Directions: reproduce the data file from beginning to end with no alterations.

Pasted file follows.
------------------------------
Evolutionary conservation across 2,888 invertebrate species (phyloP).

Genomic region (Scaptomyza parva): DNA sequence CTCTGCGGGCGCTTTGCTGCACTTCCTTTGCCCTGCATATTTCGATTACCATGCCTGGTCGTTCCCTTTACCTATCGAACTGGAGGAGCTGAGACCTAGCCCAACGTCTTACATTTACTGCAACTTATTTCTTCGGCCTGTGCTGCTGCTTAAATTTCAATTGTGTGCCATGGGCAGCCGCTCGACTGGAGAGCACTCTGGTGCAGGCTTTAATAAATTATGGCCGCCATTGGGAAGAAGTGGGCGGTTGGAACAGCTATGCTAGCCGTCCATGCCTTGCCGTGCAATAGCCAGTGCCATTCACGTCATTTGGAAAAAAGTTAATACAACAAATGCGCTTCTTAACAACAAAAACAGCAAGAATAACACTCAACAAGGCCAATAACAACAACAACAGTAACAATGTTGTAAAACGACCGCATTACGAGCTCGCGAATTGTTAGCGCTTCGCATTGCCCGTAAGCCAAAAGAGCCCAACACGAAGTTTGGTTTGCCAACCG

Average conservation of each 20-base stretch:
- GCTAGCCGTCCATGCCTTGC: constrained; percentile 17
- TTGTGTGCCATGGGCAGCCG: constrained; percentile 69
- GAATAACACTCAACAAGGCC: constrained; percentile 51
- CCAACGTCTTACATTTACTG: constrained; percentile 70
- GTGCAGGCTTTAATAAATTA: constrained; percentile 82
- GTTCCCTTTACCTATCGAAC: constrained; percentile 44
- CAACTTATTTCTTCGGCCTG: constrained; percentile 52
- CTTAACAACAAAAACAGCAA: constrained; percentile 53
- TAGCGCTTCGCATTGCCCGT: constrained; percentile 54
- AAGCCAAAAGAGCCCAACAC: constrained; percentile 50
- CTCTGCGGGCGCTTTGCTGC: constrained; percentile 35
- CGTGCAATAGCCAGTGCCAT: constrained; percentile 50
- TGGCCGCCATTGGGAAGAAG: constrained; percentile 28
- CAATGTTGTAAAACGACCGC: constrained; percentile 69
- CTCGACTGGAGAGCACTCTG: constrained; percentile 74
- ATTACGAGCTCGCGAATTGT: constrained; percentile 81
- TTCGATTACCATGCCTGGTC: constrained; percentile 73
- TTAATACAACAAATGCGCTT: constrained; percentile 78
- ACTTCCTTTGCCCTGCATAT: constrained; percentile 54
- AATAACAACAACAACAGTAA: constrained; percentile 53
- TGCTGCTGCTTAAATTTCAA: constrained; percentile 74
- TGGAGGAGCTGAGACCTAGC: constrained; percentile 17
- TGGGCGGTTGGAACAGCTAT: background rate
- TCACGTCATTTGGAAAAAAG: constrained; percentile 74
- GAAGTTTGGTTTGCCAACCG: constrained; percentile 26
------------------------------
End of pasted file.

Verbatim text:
Evolutionary conservation across 2,888 invertebrate species (phyloP).

Genomic region (Scaptomyza parva): DNA sequence CTCTGCGGGCGCTTTGCTGCACTTCCTTTGCCCTGCATATTTCGATTACCATGCCTGGTCGTTCCCTTTACCTATCGAACTGGAGGAGCTGAGACCTAGCCCAACGTCTTACATTTACTGCAACTTATTTCTTCGGCCTGTGCTGCTGCTTAAATTTCAATTGTGTGCCATGGGCAGCCGCTCGACTGGAGAGCACTCTGGTGCAGGCTTTAATAAATTATGGCCGCCATTGGGAAGAAGTGGGCGGTTGGAACAGCTATGCTAGCCGTCCATGCCTTGCCGTGCAATAGCCAGTGCCATTCACGTCATTTGGAAAAAAGTTAATACAACAAATGCGCTTCTTAACAACAAAAACAGCAAGAATAACACTCAACAAGGCCAATAACAACAACAACAGTAACAATGTTGTAAAACGACCGCATTACGAGCTCGCGAATTGTTAGCGCTTCGCATTGCCCGTAAGCCAAAAGAGCCCAACACGAAGTTTGGTTTGCCAACCG

Average conservation of each 20-base stretch:
- GCTAGCCGTCCATGCCTTGC: constrained; percentile 17
- TTGTGTGCCATGGGCAGCCG: constrained; percentile 69
- GAATAACACTCAACAAGGCC: constrained; percentile 51
- CCAACGTCTTACATTTACTG: constrained; percentile 70
- GTGCAGGCTTTAATAAATTA: constrained; percentile 82
- GTTCCCTTTACCTATCGAAC: constrained; percentile 44
- CAACTTATTTCTTCGGCCTG: constrained; percentile 52
- CTTAACAACAAAAACAGCAA: constrained; percentile 53
- TAGCGCTTCGCATTGCCCGT: constrained; percentile 54
- AAGCCAAAAGAGCCCAACAC: constrained; percentile 50
- CTCTGCGGGCGCTTTGCTGC: constrained; percentile 35
- CGTGCAATAGCCAGTGCCAT: constrained; percentile 50
- TGGCCGCCATTGGGAAGAAG: constrained; percentile 28
- CAATGTTGTAAAACGACCGC: constrained; percentile 69
- CTCGACTGGAGAGCACTCTG: constrained; percentile 74
- ATTACGAGCTCGCGAATTGT: constrained; percentile 81
- TTCGATTACCATGCCTGGTC: constrained; percentile 73
- TTAATACAACAAATGCGCTT: constrained; percentile 78
- ACTTCCTTTGCCCTGCATAT: constrained; percentile 54
- AATAACAACAACAACAGTAA: constrained; percentile 53
- TGCTGCTGCTTAAATTTCAA: constrained; percentile 74
- TGGAGGAGCTGAGACCTAGC: constrained; percentile 17
- TGGGCGGTTGGAACAGCTAT: background rate
- TCACGTCATTTGGAAAAAAG: constrained; percentile 74
- GAAGTTTGGTTTGCCAACCG: constrained; percentile 26